Billy Graham has seemingly unconquerable faith. Christopher Hitchens may have little or none, but they are not far apart – and I am in the middle.

Birth and Death

If you go to the 10:30 Mass at the Cathedral, you sometimes come across a funeral. Most funerals are private affairs in a small chapel. Here there were few members of the family but the usual 50 or so strangers seated around the vast building. I feel a bit of an interloper on these occasions, but actually, it sums up that death is for anyone, anytime. Eileen was the lady whose funeral it was. I never met her and perhaps never will. Or perhaps I may.

Mata Amritanandamayi again:

Personally I am not interested in celebrating my birthday. The real ‘birthday’ is when the thought ‘I was born’ dies. If we were to live each day as our last day – that is, to live each day to the fullest and share as much love as possible, then each day would be like a birthday: each day would be a celebration. In fact, we should realise that every birthday is also a ‘death day,’ because every birthday takes us closer to death. But people are afraid of death, so in order to forget death, they celebrate their birth instead.

The Old School

We paid a visit to another old school of mine (I have several), the Reading Oratory in Berkshire. This is the only school to be founded by a Saint – Cardinal Newman. At first he only had seven boys. One of his ideas in education was that the headmaster should know all his boys’ names – not too hard with just seven! I paid a visit to Norris House where I was a boy. It was sad to see a picture of my late brother there. Underneath it, there seemed to be a picture of my youngest son – but it was me forty-five years ago. Anxious, serious and surprisingly neat.

We were taken to the old chapel. In my day, we had a choice at 7:30 of prep or Mass. Mass was preferable, because one could go to sleep there. It seemed as old and as unchanged as ever.

Thank you to Clive Dytor, the Headmaster, for taking us round and for turning the school around to become one of the best Catholic schools in the Country. Newmanesque, he knows the names of all the boys. In my day, the head was a kindly but fierce Benedictine Monk who, for some reason, wouldn’t let me go to Winston Churchill’s lying-in-state, He thought my studies should come first and that it wasn’t fair on the other boys who didn’t have a ticket… Fair enough.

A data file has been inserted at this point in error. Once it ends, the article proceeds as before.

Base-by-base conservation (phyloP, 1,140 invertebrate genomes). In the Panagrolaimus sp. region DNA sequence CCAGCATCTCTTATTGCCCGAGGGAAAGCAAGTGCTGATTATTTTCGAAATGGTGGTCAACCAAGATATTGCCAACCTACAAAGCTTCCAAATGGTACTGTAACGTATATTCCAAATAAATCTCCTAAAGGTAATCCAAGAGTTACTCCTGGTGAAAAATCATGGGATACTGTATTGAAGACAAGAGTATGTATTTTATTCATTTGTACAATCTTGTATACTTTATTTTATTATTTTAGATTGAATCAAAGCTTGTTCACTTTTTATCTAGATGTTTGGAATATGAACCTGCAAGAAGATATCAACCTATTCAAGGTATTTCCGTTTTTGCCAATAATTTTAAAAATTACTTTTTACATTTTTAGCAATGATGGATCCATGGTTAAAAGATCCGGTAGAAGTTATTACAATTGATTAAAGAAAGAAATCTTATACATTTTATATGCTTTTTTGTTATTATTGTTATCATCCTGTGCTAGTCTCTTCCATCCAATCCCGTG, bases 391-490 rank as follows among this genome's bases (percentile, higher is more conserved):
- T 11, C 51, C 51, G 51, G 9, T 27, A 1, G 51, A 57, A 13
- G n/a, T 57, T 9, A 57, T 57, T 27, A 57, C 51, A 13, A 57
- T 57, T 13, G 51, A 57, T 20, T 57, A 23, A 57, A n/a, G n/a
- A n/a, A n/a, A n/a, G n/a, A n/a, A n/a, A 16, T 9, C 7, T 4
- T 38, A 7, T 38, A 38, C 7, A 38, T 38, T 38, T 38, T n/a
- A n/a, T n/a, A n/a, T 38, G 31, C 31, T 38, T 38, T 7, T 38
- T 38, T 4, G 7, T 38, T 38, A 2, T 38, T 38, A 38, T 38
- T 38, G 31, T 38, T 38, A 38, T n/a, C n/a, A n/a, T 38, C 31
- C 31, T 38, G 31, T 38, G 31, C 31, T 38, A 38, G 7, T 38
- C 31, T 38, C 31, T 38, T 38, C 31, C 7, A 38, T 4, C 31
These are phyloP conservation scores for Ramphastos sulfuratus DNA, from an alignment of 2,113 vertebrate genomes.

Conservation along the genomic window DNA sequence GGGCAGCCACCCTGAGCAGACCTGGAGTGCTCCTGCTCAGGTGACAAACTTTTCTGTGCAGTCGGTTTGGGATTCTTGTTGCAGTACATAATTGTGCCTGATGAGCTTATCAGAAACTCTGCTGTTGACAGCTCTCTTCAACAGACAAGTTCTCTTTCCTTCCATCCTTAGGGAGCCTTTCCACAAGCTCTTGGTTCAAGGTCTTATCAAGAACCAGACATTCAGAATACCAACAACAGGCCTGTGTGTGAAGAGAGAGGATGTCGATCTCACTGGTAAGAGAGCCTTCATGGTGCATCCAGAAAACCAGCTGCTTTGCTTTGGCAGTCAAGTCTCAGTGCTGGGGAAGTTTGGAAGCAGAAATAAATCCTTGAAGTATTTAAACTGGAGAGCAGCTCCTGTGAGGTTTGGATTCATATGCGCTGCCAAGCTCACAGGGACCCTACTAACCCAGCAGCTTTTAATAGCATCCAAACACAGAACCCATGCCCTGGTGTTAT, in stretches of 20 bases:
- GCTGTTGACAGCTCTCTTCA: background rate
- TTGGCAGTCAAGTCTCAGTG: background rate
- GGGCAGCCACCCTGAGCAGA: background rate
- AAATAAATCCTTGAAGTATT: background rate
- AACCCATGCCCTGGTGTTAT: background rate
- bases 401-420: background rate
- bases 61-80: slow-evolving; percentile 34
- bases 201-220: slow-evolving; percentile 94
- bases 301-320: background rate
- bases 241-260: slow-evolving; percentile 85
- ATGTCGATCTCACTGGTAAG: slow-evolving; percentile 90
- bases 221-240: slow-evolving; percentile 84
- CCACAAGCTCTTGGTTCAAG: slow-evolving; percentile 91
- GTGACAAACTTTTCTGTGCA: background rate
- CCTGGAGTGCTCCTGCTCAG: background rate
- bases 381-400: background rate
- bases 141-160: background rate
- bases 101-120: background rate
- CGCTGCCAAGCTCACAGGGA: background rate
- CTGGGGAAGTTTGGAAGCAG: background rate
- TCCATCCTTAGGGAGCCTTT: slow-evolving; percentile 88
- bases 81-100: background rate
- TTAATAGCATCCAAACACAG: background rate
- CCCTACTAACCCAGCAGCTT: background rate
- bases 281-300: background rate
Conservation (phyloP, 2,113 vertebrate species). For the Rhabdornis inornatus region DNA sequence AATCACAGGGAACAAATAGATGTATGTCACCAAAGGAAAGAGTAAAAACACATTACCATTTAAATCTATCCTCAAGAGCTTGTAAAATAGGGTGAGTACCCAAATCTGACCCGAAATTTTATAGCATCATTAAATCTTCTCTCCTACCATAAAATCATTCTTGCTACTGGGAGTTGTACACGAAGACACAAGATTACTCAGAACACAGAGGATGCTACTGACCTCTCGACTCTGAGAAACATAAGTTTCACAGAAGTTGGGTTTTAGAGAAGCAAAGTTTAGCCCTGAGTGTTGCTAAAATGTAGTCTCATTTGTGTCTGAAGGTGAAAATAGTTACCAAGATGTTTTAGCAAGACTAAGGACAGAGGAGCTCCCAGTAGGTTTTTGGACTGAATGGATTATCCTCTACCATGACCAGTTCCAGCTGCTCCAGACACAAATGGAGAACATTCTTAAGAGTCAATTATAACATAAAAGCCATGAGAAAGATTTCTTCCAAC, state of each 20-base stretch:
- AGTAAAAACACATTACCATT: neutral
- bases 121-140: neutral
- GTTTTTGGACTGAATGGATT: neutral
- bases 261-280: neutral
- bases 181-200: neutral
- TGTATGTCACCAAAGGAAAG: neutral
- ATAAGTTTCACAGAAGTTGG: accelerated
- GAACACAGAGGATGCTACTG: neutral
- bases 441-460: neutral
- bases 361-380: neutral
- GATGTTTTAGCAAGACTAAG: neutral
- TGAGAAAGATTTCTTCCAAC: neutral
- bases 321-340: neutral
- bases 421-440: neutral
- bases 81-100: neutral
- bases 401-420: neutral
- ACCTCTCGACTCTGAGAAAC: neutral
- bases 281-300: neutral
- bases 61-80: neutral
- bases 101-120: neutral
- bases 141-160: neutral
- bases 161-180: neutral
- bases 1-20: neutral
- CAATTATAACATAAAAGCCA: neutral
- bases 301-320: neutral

At school, I went into the bottom set – 4d (yes, there was a 4a, 4b and a 4c). They told us that Latin was beyond us, so I led a revolt, saying we should be allowed to do it. To the credit of the authorities, they let us. It was my earliest political victory. There haven’t been many since.

Edward Leigh, leading a revolt of Oratory School students.


I went to the Confirmation service of my son at the Brompton Oratory. It was sobering and almost uncanny to see the children in the same place, in the same uniforms, reciting the same things as I had done nearly half a century previously.

I even remember the Bishop asking us all a question. My hand shot up – my first political act – and typically, I got the answer wrong! After the Confirmation in Latin we had Benediction, all according to the rite. The timeless words drifted in and out of my mind. Whether they penetrated the minds of the boys is debatable, but they will not forget the experience, even in fifty years time.

Tantum ergo Sacramentum
Veneremur cernui:
Et antiquum documentum
Novo cedat ritui:
Praestet fides supplementum
Sensuum defectui.

Beauty and Peace

Walking from a constituency engagement in Market Rasen to my home, I descended the valley and was faced with an extraordinary contrast of shades of green, pale blue, browns and an utterly still lake, shining like glass. It was a scene of extraordinary beauty and peace. If felt almost like nature’s response to the woes of the world.


I went to confession and confessed that I was too easily irritated by other people. Within a few minutes of penance, I went to mass and was soon irritated by the person in front of me talking. My sin free period had lasted precisely ten minutes.

Diversity of Forms, Unity of Intent

At Mass this week we were reminded that Mass can come in many different forms. Latin or English, traditional music or guitars – but ultimately it is a tool to achieve a numinous experience and a path to experience the divine.

Stonyhurst Objects

I went to the Stonyhurst dinner. There was an excellent talk by the curator of the museum.

Objects have a wonderful power which words don’t, as we saw in the ‘History of the World in A Hundred Objects.’ The collection at Stonyhurst is wonderfully eclectic: a beautiful book of hours, capes, and even the eye of a Matyr. History is here under one’s hands.